A Devotional from Central Presbyterian Church. Find another day here.
Friday June 5, 2020
1 John 4:19-21
We love because he first loved us. 20 If anyone says, “I love God,” and hates his brother, he is a liar; for he who does not love his brother whom he has seen cannot love God whom he has not seen. 21 And this commandment we have from him: whoever loves God must also love his brother.
I need to make a confession: loving others does not come easily to me. While some people might be lovers not fighters, or natural romantics, I am not one of those people. I’m not saying I don’t or can’t love people, but it requires purposeful, intentional effort for me to love even those who I already like. But, in all fairness to myself, I don’t think I am alone here. A recent article in Business Insider examined the results of a sociological experiment in which 240 college students were presented with fabricated news articles detailing the same violent assault against either a one-year-old baby, a 30-year-old adult, a puppy, or a six-year old dog and then compared the readers’ levels of empathy. Researchers found that empathy levels were virtually identical towards the baby human, puppy, and adult dog victims, while the adult human came in dead last. The author of the article concluded, perhaps unsurprisingly, that “people really do love dogs more than other humans.”
Why do we find puppies and pandas and tiger cubs so adorable but have such a difficult time loving other human beings? Because love is not just mushy affections or feelings of sympathy. Speaking only for myself, I often have a tendency to look at the people around me and feel a sense of superiority by comparison. Here’s the thing, I almost always give myself the benefit of the doubt. I frequently judge myself based on my best intentions, but other people off of my worst assumptions. If I want to feel better about my parenting skills, I walk through the store and smugly look down at exasperated parents impatiently pushing shopping carts full of emotional and energetic children. If you cut me off on the Parkway, you must be a terrible human being with no regard for other people, but if I do the same to you, its because I have a very important appointment with tacos to keep.
When I judge myself in comparison to others, I usually stack up pretty well. I have never killed another human being, hardly ever shake my fists in anger, and rarely raise my voice. By all outward appearances, everything typically looks more or less “okay.” But, and this is important, the Bible tells us that God does not judge me by my outward appearance, He judges me based on what is in my heart. In Romans 3, the Bible tells us that the wages, what we are owed, of our sins is death, and not just for big sins like murder, but all of our sins. In Matthew 5, Jesus explained that, in the eyes of God, being angry with another person in my heart is equivalent to killing them. When I replace my scales of justice with God’s scales, I see myself in a whole new light.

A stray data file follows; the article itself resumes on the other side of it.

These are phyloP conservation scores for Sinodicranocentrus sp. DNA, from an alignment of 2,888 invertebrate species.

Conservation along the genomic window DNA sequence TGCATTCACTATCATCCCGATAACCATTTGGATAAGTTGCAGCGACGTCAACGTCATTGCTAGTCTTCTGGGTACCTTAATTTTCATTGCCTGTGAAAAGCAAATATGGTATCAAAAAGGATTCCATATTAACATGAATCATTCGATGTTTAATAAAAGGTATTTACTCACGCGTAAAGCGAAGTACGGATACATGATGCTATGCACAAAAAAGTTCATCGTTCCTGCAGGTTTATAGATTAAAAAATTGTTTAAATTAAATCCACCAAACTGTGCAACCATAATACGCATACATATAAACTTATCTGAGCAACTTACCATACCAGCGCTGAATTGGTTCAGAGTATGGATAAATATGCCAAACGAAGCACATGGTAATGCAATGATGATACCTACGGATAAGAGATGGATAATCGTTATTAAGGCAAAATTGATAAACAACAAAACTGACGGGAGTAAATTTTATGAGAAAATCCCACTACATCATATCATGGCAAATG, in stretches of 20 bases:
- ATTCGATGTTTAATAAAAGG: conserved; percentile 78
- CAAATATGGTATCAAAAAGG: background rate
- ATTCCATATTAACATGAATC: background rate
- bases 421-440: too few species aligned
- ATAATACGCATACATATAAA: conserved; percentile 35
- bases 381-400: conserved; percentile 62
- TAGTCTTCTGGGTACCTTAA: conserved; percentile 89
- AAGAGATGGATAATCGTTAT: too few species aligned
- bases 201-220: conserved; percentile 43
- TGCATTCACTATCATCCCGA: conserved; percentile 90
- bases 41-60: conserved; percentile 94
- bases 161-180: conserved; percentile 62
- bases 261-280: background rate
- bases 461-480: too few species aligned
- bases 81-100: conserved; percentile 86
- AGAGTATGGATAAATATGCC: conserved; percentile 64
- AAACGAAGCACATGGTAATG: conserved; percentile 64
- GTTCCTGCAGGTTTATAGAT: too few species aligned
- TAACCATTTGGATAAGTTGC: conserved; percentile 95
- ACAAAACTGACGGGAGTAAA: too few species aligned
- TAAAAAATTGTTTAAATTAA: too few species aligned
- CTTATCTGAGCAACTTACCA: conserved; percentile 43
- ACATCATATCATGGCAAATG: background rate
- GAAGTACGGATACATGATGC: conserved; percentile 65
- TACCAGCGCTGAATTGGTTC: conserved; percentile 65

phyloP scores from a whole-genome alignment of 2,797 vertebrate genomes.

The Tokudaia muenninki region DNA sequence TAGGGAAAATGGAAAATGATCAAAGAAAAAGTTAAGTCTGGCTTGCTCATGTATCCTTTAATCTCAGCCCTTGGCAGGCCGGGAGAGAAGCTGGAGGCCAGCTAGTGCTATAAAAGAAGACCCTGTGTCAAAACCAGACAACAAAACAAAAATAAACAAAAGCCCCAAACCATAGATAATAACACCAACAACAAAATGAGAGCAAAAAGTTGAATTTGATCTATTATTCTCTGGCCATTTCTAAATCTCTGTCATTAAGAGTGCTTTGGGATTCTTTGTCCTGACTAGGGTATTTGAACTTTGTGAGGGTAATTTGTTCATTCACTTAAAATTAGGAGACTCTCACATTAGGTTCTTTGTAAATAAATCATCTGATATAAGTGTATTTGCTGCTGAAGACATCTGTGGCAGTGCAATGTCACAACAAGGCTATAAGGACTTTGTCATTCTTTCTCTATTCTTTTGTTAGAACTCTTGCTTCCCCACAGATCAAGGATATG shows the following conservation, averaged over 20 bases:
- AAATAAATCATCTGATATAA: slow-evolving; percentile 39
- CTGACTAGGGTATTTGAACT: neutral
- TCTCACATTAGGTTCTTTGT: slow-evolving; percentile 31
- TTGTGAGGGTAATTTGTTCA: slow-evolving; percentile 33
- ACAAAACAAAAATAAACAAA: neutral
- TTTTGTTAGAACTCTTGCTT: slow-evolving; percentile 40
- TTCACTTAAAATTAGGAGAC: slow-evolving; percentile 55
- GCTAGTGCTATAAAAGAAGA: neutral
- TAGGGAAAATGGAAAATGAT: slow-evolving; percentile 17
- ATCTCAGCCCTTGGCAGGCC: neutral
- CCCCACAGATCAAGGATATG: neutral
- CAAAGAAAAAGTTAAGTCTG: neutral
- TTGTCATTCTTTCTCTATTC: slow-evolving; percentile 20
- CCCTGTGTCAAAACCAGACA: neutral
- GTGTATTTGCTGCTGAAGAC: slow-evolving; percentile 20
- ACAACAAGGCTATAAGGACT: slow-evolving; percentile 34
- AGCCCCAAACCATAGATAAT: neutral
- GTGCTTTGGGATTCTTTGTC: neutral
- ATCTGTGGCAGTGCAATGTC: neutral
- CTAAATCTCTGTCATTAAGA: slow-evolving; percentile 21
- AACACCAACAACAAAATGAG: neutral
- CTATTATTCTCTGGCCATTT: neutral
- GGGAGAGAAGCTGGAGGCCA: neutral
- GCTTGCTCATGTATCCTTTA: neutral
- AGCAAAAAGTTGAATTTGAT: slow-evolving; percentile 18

The beauty of grace is that none of us is deserving of the love of God. From His perspective, no one is easy to love, but that doesn’t stop God from loving us. God showed His love to the world by sending Jesus first to the earth, and then to the cross, on our behalf. None of us are innocent, none of us are worthy, but He is. Knowing and experiencing the love of Jesus in our lives changes everything about us. It means that we are forgiven of ALL of our sins, that we are transformed from His enemies into His heirs, and we now have a new home that is secured for us forever. It also means that we are given the power to love like Him.
We love because Jesus first loved us. I don’t love because I have been coerced or emotionally manipulated. I don’t love because I feel sorry for someone else or I have decided to try harder or I am ‘woke’ to the realities of the world. Loving like God is a divine gift from above. Loving like Jesus means turning the other cheek and walking the extra mile. Love is patient and kind; selfless and slow to anger. Love hopes, believes, and endures all things on behalf of others because of what Jesus endured on my behalf. If we know Jesus, if we have experienced His love, we can love our brothers and sisters in that same way. It is not always natural. It is not always easy. It can be costly and even humiliating. But it is possible, because of what He has done for us.
Prayer for Today:
Lord Jesus, forgive me for the times when I forget what You have done for me. My status with You is only based on what You have done on my behalf. The only thing I deserve is punishment and condemnation, but You have instead given me grace and mercy. Help me to know and feel Your love today. Give me Your power to offer that love to others. In Your Merciful Name I pray, Amen.